Decision tables are a robust specification-based testing technique that can work for many scenarios. The tabular and the graphical representation is very beneficial for all stakeholders and non-technical members to understand easily.
The project team members can instantly obtain detailed insights about the problem at hand through illustrative examples and real-life scenarios.
By moving to the next level of collapsed decision-making table, the management can realize the effectiveness and efficiency of this testing technique.
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What are decision tables?
How to test decision tables?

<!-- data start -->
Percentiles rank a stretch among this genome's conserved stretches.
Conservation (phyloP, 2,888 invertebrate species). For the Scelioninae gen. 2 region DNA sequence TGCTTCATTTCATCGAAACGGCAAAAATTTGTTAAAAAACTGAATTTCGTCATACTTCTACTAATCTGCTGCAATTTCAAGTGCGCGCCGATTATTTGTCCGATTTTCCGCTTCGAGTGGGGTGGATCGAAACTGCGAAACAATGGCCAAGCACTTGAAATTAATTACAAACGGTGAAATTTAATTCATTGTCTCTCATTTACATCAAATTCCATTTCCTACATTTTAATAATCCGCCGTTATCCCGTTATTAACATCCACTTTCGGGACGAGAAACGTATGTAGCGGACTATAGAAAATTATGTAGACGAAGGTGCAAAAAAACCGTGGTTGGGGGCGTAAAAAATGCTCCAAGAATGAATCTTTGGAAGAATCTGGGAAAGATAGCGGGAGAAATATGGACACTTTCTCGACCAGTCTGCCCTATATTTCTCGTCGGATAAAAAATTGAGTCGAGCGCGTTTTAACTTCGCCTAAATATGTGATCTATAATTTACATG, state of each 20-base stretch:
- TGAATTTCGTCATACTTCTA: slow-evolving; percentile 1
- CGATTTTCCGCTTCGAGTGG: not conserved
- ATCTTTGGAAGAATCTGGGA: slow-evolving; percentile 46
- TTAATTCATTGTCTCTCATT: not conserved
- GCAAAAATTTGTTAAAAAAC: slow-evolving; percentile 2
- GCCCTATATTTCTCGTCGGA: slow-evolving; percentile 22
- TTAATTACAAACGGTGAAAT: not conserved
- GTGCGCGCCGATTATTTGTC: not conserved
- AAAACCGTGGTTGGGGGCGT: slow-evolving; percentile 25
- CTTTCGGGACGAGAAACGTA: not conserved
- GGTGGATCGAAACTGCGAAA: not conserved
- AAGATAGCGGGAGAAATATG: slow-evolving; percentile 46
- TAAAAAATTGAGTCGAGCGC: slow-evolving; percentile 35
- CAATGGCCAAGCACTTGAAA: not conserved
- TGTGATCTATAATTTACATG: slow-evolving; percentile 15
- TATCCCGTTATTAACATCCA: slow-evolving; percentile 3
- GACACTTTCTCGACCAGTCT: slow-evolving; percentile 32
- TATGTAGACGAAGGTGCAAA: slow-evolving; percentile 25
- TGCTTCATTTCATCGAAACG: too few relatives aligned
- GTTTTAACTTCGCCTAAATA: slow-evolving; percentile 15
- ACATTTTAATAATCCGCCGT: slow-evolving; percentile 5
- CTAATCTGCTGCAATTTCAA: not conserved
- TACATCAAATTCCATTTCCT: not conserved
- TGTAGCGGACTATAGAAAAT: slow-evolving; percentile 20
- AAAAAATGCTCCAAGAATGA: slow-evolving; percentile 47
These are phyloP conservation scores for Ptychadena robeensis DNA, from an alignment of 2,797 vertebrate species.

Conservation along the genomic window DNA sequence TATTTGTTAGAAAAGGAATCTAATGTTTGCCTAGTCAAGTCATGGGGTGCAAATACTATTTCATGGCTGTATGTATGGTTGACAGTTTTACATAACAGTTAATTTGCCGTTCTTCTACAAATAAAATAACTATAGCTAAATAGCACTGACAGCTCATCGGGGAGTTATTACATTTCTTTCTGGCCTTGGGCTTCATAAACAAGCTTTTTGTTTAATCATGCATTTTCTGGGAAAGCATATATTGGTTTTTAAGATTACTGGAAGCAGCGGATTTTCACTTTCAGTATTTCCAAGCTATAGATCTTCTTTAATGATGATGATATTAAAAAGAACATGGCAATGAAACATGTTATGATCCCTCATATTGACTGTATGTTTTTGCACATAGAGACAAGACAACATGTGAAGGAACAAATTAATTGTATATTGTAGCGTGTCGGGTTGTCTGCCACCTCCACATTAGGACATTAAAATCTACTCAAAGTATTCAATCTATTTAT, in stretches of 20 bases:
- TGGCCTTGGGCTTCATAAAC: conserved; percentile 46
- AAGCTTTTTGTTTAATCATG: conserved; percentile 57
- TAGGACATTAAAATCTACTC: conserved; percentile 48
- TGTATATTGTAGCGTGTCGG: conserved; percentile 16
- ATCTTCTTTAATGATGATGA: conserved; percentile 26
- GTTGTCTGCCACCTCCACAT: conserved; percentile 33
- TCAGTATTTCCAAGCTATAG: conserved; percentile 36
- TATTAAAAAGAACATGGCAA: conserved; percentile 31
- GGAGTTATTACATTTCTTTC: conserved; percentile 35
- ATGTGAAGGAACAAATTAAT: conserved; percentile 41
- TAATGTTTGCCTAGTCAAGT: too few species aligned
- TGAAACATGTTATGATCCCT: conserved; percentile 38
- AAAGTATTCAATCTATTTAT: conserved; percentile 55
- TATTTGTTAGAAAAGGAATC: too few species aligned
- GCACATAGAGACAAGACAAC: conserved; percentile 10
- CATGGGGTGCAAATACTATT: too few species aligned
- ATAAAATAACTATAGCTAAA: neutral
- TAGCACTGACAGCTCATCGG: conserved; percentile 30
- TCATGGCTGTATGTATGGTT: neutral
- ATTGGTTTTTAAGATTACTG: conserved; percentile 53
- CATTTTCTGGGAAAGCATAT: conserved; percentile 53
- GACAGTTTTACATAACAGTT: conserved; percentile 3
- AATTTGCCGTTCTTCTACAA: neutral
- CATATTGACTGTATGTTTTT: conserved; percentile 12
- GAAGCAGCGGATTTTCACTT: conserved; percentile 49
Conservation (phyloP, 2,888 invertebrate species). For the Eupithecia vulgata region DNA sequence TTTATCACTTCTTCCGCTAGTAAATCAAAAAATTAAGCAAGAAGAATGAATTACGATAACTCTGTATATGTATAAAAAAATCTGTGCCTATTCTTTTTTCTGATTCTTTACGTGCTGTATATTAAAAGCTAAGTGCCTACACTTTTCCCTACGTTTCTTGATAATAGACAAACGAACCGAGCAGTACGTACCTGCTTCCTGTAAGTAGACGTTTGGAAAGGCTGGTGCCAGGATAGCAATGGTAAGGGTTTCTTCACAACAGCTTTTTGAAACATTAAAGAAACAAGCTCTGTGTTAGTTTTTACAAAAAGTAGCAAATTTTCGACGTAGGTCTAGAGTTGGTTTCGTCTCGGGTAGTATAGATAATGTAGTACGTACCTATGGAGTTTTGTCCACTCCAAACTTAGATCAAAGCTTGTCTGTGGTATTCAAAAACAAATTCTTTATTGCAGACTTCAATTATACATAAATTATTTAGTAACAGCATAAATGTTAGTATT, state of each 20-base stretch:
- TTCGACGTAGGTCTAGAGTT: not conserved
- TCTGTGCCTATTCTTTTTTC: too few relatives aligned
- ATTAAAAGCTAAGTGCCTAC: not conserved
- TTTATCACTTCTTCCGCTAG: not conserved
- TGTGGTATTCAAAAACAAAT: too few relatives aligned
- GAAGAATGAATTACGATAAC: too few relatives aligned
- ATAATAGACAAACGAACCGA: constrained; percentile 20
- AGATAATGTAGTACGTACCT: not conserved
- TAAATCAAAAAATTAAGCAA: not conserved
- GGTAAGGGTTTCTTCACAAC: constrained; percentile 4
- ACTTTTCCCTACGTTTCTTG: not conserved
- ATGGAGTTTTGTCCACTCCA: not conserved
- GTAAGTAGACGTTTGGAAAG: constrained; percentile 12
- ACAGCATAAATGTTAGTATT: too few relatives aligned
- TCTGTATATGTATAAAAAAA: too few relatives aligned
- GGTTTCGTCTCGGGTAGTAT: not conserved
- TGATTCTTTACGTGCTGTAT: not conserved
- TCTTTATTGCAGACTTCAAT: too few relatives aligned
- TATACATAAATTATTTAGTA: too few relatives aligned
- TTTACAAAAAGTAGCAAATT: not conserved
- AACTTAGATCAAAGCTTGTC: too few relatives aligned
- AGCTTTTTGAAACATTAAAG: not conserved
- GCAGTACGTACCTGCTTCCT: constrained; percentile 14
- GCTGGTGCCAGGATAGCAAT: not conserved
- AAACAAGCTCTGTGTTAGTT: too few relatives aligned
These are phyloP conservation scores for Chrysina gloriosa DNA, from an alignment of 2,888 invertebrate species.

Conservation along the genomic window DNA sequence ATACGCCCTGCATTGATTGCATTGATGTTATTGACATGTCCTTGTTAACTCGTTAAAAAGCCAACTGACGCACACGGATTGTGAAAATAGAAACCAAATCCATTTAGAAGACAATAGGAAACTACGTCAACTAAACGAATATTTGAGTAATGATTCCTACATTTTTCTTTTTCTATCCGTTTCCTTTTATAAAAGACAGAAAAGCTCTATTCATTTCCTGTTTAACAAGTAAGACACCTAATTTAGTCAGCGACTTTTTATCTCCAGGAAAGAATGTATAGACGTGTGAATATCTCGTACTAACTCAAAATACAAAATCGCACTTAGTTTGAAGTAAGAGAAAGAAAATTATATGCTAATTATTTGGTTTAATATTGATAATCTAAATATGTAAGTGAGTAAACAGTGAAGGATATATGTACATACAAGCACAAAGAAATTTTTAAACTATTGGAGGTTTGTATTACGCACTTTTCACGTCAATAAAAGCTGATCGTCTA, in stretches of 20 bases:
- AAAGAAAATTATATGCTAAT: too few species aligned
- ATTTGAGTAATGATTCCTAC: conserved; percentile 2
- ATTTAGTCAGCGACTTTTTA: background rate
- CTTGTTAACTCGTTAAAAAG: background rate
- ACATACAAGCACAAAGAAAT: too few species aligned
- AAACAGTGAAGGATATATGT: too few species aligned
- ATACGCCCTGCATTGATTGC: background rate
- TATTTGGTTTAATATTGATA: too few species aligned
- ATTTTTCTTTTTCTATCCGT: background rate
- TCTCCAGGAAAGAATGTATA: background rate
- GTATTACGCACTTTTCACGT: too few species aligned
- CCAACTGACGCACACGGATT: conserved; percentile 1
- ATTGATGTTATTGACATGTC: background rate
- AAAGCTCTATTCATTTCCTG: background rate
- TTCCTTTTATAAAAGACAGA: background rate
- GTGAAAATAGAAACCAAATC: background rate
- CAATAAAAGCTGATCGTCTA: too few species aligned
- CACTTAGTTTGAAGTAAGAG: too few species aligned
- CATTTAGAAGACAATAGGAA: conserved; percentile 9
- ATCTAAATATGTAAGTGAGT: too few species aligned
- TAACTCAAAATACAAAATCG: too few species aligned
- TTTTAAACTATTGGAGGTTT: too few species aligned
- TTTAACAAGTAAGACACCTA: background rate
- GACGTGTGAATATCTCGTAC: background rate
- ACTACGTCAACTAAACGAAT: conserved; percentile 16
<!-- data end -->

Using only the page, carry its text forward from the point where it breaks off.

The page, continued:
Decision tables are essential for making decisions, and testing them is an essential part of the development process. There are two types of tests you can perform on decision tables: Implied probabilities, and Monte Carlo methods. Implied probabilities: Formalize the problem into a decision table, and use the calculated probabilities of the table to calculate implied probabilities. This is the best method for small decision tables. Monte Carlo methods: Use a simulation program to evaluate the effectiveness of the decision tables, and continue the simulation until the statistical variance is low enough. This is the best method for large decision tables.
What are the applications of decision tables?